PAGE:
Good Breeders: worth the effort to locate
Updated: Sep 25, 2018
I recently spoke with a woman who was excited about the imminent arrival of her new pup, which was to be one of the popular 'doodle' breeds that are proliferating everywhere. While I do indeed meet some lovely doodles (please, no hate from the doodle camp!), I'm devastated on behalf of my clients (and the poor dogs!) for the many doodles I meet with serious behavioral issues from a young age.
So when we connected for a pre-puppy phone consultation, I asked what she knew about the breeder, and whether she'd gone to meet the parents and the puppies and seen the rearing environment. She had not, but explained that she'd read good things on a FB page. After discussing for a while, and mentioning my concern about the many troubled doodles I've been meeting in recent years, we went on to discuss preparations for pup's arrival, and various other relevant topics. Then we scheduled some in-person lessons for after the pup arrived.
A few days later, she called back to say she'd been thinking more about our discussion, and had done additional research on the breeder. The signs were not good, at all. After much careful discussion, she decided to back out of this puppy purchase. I think that was a very wise and brave choice.
There are so many things to consider when selecting a breeder. I'd like to touch on just a few, to get you thinking carefully about this topic:
The parents of the pups must be thoroughly screened and tested for health-related issues. Every breed carries its own set of issues, and thus should have the full panel of relevant tests. Do your research, and ask the breeder for proof of the testing.
The parents are BEHAVIORALLY healthy -- not anxious, fearful, aggressive, noise phobic, etc.
The dam (mom) is not be under a lot of stress while pregnant, because this can negatively impact the pups in utero. Her diet must be of high quality, too.
Ideally, the environment where pups grow up is an enriched home environment, so they're exposed to the many sights, sounds and activities a typical household offers.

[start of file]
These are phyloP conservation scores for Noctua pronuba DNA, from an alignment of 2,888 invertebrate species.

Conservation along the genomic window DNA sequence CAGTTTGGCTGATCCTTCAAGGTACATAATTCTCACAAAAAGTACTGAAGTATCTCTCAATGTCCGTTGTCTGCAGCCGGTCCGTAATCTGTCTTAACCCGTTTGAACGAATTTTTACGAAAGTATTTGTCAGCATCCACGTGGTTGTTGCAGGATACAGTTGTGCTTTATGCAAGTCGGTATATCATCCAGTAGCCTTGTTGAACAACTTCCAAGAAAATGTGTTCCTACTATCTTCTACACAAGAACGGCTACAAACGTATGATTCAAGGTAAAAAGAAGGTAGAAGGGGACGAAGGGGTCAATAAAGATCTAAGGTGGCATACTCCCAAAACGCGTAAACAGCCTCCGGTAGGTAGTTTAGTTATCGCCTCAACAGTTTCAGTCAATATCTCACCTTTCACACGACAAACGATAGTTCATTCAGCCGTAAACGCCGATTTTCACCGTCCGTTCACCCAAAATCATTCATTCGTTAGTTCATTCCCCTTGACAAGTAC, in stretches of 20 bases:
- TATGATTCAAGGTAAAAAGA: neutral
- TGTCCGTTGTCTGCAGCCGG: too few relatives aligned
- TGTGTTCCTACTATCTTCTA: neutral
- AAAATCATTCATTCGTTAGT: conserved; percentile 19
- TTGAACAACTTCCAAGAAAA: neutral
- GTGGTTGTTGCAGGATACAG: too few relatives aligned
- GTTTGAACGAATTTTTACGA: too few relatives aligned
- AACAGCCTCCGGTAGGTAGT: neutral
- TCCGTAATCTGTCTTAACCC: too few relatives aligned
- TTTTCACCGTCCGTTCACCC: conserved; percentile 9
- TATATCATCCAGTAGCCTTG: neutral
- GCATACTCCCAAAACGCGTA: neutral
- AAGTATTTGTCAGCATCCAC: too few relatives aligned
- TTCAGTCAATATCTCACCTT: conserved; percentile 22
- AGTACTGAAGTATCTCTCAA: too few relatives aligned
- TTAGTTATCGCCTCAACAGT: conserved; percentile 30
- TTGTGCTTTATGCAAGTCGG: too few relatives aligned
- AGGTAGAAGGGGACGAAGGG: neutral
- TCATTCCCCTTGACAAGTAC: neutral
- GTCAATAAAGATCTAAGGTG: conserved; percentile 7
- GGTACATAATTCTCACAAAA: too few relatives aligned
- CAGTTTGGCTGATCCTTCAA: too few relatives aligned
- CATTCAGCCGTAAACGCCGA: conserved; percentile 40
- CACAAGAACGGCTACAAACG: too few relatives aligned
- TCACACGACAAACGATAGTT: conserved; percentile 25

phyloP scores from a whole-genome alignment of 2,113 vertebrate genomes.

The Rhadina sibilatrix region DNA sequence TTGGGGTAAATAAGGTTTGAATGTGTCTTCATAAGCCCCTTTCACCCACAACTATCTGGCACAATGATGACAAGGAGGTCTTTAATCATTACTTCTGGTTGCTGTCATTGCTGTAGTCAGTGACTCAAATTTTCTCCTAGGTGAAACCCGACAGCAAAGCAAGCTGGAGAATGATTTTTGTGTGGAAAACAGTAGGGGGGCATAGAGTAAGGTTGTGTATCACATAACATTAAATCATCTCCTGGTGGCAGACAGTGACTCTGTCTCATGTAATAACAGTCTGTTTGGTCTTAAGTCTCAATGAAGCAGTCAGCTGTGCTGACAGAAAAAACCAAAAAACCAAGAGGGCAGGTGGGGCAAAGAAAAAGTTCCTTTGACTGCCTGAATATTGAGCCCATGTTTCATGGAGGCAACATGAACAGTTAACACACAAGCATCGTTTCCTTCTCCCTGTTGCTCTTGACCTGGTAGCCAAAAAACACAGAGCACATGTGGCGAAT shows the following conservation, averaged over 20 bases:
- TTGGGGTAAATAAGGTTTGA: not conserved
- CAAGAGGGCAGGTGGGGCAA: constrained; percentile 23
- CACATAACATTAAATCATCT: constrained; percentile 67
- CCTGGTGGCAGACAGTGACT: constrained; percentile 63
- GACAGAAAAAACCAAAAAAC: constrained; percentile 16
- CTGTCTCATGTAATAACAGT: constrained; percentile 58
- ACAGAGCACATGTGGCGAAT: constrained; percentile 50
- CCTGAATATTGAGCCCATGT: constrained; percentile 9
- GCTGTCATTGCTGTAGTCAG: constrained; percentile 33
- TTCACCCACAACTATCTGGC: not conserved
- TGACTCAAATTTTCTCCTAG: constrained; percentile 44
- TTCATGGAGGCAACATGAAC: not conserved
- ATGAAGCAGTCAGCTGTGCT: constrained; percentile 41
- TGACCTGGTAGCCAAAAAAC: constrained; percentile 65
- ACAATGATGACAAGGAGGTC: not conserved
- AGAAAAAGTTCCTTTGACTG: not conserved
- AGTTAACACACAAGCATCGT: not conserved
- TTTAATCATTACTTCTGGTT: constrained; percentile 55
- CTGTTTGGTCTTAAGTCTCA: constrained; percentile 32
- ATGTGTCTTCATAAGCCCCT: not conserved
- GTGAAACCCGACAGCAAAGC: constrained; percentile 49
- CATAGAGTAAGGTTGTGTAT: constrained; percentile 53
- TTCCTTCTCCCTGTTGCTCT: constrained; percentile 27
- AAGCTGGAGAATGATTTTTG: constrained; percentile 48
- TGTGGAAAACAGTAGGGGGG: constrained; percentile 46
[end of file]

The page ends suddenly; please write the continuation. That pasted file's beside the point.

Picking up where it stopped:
Positive early socialization and safe exposure to novelty begin while pups are still with the breeder.
The breeder strictly screens YOU to be sure you understand all about the breed, that your lifestyle is a good match for the breed, and that you're prepared to be a great guardian for the life of the dog.
Puppies are not removed from their mom at too young an age. (State laws vary on this point.)
Some red flags that should send you fleeing from a breeder:
They take your deposit without screening YOU carefully.
They seem to have an inordinate number of dogs, often of various breeds, and are producing many litters per year.
They don't do thorough health screenings.
The pups are raised in kennels, without ample opportunity to explore new environments and be safely socialized to new people, things, sounds, activities, etc.
A visit to meet the doggie parents isn't allowed. Often, this is combined with the fact that puppies are only delivered to you or to some neutral location where various buyers come to pick up their new pup.
The puppy is sold at a pet store! What conscientious breeder does this? (None. That was rhetorical.) These are from PUPPY MILLS and it is horrendous to support them when they consistently choose greed over quality of life for the poor animals they breed. Please, do your research! Here's one place to start: https://www.aspca.org/barred-from-love/puppy-mills-101
I had the privilege of helping to raise this litter of border collie pups. Kay was a perfect mother. And I spent many joyful hours with them, beginning with early neurological stimulation and then, as they grew, on-going socialization to novel objects, sounds, obstacles, my own healthy and social dogs, new people and kids, car rides, handling exercises, etc. They were taught a few simple skills using positive reinforcement, and were gently desensitized to accepting some time alone in a crate.
Bottom line: please table your excitement about acquiring a new pup long enough to do careful research. Though there's never a 100% guarantee, you surely increase your chances of getting a physically and behaviorally healthy pup by approaching this with eyes wide open, and squishy heart-based urges in check. Some trainers offer guidance in this area, too, so reach out if you need advice.
Sincere best wishes to those in search of their new pup!
Virginia Dare is a dog trainer & behavior counselor with decades of experience. Her business offers remote consultations anywhere in the US for matchmaking services, and pre- and post-puppy arrival counseling. She also provides in-home, private lessons and behavior consultations in northern Fairfield and Westchester counties, Putnam and southern Dutchess counties. Please visit www.NorthStarCanines.com/services to learn more, or contact me at 804.784.0120
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